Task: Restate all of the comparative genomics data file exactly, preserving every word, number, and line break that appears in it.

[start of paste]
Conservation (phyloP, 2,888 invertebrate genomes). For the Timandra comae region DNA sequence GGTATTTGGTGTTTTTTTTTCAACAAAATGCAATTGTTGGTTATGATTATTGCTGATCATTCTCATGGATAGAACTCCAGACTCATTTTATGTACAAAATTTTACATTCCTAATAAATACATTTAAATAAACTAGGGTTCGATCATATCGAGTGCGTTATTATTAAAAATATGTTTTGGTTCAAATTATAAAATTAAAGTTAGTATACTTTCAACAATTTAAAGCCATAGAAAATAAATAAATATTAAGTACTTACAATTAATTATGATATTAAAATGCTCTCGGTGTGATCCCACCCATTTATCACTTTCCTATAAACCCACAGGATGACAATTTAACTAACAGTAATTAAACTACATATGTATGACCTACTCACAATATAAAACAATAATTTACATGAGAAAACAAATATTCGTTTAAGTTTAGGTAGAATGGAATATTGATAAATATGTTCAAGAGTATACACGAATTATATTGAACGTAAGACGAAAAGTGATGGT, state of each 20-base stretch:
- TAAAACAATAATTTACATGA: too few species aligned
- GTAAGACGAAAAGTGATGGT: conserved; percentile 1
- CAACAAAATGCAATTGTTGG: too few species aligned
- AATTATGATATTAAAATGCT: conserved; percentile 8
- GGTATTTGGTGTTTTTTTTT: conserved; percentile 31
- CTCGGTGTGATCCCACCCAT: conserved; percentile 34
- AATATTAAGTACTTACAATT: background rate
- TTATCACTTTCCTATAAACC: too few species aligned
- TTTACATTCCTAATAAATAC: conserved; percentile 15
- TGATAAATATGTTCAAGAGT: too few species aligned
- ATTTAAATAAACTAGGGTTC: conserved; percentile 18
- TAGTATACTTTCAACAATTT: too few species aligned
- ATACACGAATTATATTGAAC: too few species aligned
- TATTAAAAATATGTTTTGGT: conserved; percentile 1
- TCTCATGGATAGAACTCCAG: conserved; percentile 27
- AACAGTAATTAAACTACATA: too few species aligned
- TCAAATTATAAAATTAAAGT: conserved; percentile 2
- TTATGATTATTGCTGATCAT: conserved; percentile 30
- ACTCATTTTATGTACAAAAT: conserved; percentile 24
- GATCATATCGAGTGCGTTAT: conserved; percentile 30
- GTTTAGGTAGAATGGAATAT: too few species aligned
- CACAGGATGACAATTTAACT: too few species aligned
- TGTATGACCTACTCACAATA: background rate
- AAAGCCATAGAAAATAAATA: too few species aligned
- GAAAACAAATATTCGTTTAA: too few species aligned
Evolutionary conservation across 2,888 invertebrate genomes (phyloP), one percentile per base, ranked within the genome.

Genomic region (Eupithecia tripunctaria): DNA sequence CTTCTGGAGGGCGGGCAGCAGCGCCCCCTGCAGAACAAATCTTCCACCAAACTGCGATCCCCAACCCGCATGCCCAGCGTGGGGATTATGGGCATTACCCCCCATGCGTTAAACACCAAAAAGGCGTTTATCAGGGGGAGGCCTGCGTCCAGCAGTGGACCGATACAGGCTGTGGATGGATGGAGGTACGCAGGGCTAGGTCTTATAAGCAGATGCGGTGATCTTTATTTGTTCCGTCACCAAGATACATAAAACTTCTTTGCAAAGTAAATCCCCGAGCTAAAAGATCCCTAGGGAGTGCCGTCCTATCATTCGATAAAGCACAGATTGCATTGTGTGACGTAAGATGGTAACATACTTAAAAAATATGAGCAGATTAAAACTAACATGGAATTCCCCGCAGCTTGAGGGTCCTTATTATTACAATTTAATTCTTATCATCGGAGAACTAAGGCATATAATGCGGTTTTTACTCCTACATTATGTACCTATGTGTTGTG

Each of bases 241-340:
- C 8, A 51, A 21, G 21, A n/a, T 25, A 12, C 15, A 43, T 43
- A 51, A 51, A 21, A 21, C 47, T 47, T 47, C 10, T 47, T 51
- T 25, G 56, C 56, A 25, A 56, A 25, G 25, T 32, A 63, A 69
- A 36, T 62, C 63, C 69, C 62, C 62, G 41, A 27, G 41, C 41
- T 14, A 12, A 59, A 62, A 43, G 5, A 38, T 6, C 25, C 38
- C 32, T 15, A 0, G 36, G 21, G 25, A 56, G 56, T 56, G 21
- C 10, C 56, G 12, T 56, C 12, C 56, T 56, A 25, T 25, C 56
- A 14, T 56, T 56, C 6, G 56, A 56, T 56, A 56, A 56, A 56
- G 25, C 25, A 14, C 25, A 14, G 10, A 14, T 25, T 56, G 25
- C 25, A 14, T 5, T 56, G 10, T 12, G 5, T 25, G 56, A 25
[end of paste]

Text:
Conservation (phyloP, 2,888 invertebrate genomes). For the Timandra comae region DNA sequence GGTATTTGGTGTTTTTTTTTCAACAAAATGCAATTGTTGGTTATGATTATTGCTGATCATTCTCATGGATAGAACTCCAGACTCATTTTATGTACAAAATTTTACATTCCTAATAAATACATTTAAATAAACTAGGGTTCGATCATATCGAGTGCGTTATTATTAAAAATATGTTTTGGTTCAAATTATAAAATTAAAGTTAGTATACTTTCAACAATTTAAAGCCATAGAAAATAAATAAATATTAAGTACTTACAATTAATTATGATATTAAAATGCTCTCGGTGTGATCCCACCCATTTATCACTTTCCTATAAACCCACAGGATGACAATTTAACTAACAGTAATTAAACTACATATGTATGACCTACTCACAATATAAAACAATAATTTACATGAGAAAACAAATATTCGTTTAAGTTTAGGTAGAATGGAATATTGATAAATATGTTCAAGAGTATACACGAATTATATTGAACGTAAGACGAAAAGTGATGGT, state of each 20-base stretch:
- TAAAACAATAATTTACATGA: too few species aligned
- GTAAGACGAAAAGTGATGGT: conserved; percentile 1
- CAACAAAATGCAATTGTTGG: too few species aligned
- AATTATGATATTAAAATGCT: conserved; percentile 8
- GGTATTTGGTGTTTTTTTTT: conserved; percentile 31
- CTCGGTGTGATCCCACCCAT: conserved; percentile 34
- AATATTAAGTACTTACAATT: background rate
- TTATCACTTTCCTATAAACC: too few species aligned
- TTTACATTCCTAATAAATAC: conserved; percentile 15
- TGATAAATATGTTCAAGAGT: too few species aligned
- ATTTAAATAAACTAGGGTTC: conserved; percentile 18
- TAGTATACTTTCAACAATTT: too few species aligned
- ATACACGAATTATATTGAAC: too few species aligned
- TATTAAAAATATGTTTTGGT: conserved; percentile 1
- TCTCATGGATAGAACTCCAG: conserved; percentile 27
- AACAGTAATTAAACTACATA: too few species aligned
- TCAAATTATAAAATTAAAGT: conserved; percentile 2
- TTATGATTATTGCTGATCAT: conserved; percentile 30
- ACTCATTTTATGTACAAAAT: conserved; percentile 24
- GATCATATCGAGTGCGTTAT: conserved; percentile 30
- GTTTAGGTAGAATGGAATAT: too few species aligned
- CACAGGATGACAATTTAACT: too few species aligned
- TGTATGACCTACTCACAATA: background rate
- AAAGCCATAGAAAATAAATA: too few species aligned
- GAAAACAAATATTCGTTTAA: too few species aligned
Evolutionary conservation across 2,888 invertebrate genomes (phyloP), one percentile per base, ranked within the genome.

Genomic region (Eupithecia tripunctaria): DNA sequence CTTCTGGAGGGCGGGCAGCAGCGCCCCCTGCAGAACAAATCTTCCACCAAACTGCGATCCCCAACCCGCATGCCCAGCGTGGGGATTATGGGCATTACCCCCCATGCGTTAAACACCAAAAAGGCGTTTATCAGGGGGAGGCCTGCGTCCAGCAGTGGACCGATACAGGCTGTGGATGGATGGAGGTACGCAGGGCTAGGTCTTATAAGCAGATGCGGTGATCTTTATTTGTTCCGTCACCAAGATACATAAAACTTCTTTGCAAAGTAAATCCCCGAGCTAAAAGATCCCTAGGGAGTGCCGTCCTATCATTCGATAAAGCACAGATTGCATTGTGTGACGTAAGATGGTAACATACTTAAAAAATATGAGCAGATTAAAACTAACATGGAATTCCCCGCAGCTTGAGGGTCCTTATTATTACAATTTAATTCTTATCATCGGAGAACTAAGGCATATAATGCGGTTTTTACTCCTACATTATGTACCTATGTGTTGTG

Each of bases 241-340:
- C 8, A 51, A 21, G 21, A n/a, T 25, A 12, C 15, A 43, T 43
- A 51, A 51, A 21, A 21, C 47, T 47, T 47, C 10, T 47, T 51
- T 25, G 56, C 56, A 25, A 56, A 25, G 25, T 32, A 63, A 69
- A 36, T 62, C 63, C 69, C 62, C 62, G 41, A 27, G 41, C 41
- T 14, A 12, A 59, A 62, A 43, G 5, A 38, T 6, C 25, C 38
- C 32, T 15, A 0, G 36, G 21, G 25, A 56, G 56, T 56, G 21
- C 10, C 56, G 12, T 56, C 12, C 56, T 56, A 25, T 25, C 56
- A 14, T 56, T 56, C 6, G 56, A 56, T 56, A 56, A 56, A 56
- G 25, C 25, A 14, C 25, A 14, G 10, A 14, T 25, T 56, G 25
- C 25, A 14, T 5, T 56, G 10, T 12, G 5, T 25, G 56, A 25